How long does it take to screw in three million light bulbs in Alberta?
It’s an obvious set-up to a joke that could be told about Alberta’s residential no-charge light bulb program.
Although the punchline doesn’t have many Albertans laughing — the answer is a long, long time. More than a year, in fact.
And not all of those bulbs that have been installed are still working.
Despite the hiccups, the government agency charged with implementing the program is not concerned with the issues.
“We’re happy with how the program has gone,” said Curt Boechler, the spokesman for Energy Efficiency Alberta.
But even he acknowledges a year is a long time to wait.
“Yes, some people have probably waited a little bit longer than they would have liked, but all things considered, we’re quite happy with how everything went,” he said.
More participants than expected
When registration opened last year, more than double the number of expected Albertans signed up for the “free” program.
The freebies included the light bulbs, of course, but also low-flow shower heads, faucet aerators, smart power bars and smart thermostats.
Registration shut down last November — and the newly created government agency scrambled to meet the demand.
Ecofitt, the Ontario-based company hired to run the program, hired more staff and installers to tackle the workload — but eight months after registration closed at least 1,000 Albertans are still waiting for their new goodies.
Number ‘extremely’ low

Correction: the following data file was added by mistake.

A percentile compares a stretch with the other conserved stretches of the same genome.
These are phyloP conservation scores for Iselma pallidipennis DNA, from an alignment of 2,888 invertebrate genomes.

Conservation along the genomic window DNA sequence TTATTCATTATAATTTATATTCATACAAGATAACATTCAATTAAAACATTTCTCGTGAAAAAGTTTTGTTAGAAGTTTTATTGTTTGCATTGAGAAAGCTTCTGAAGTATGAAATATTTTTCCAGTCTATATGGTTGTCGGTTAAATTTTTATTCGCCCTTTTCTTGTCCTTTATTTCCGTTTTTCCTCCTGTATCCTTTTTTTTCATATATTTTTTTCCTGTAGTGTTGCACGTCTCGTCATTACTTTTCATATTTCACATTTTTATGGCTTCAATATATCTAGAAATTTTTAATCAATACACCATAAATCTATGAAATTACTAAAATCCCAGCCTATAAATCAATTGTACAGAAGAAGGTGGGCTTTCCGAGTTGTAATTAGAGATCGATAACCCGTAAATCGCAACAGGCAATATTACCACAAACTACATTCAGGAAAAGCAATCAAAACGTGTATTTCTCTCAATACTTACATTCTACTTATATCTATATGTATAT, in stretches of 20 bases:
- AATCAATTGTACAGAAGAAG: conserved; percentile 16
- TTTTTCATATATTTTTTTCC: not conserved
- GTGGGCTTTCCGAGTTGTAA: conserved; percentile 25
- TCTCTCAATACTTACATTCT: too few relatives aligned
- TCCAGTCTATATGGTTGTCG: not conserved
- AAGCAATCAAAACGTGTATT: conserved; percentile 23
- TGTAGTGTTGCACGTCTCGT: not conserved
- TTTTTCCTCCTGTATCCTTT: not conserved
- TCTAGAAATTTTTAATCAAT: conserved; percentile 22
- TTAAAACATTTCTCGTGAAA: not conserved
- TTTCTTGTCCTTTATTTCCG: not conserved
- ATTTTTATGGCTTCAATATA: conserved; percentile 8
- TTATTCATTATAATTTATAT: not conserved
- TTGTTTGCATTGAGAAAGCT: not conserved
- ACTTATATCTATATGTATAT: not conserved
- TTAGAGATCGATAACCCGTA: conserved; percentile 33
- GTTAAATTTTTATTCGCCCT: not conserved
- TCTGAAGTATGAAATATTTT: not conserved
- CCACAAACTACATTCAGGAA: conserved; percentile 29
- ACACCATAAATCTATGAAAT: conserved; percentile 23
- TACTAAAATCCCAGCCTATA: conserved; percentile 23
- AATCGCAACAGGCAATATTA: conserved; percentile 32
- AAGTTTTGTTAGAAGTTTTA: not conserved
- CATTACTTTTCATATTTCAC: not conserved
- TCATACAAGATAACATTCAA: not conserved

And not all of the light bulbs are still shining brightly — 1,000 have been reported as defective.
“That number is extremely low, we’re very happy with that number, to have such a low number of bulbs prove to be somewhat defective out of over three million is quite remarkable,” said Boechler.
Of the three million bulbs installed so far, the agency claims the environmental impact of switching from incandescent bulbs to LEDs is as follows:
- 700,000 gigajoules of energy savings annually.
- 20,000 tonne reduction of greenhouse gas emissions.
- Equal to the removal of 8,000 cars off the roads.
- Enough energy for 5,800 homes.
The program isn’t really free, Albertans are paying for it with money from the carbon tax.
But the exact cost hasn’t been determined. Energy Efficiency Alberta has budgeted $136 million for its “residential energy efficiency” programs between the 2017-18 and 2018-2019 fiscal years.
The 150,000 households represents 12 per cent of all single-family homes in the province. The agency says the average number of LED bulbs installed in each house is 26, representing a savings of approximately $50 per year.
Bryan Labby is an enterprise reporter with CBC Calgary. If you have a good story idea or tip, you can reach him at firstname.lastname@example.org or on Twitter at @CBCBryan.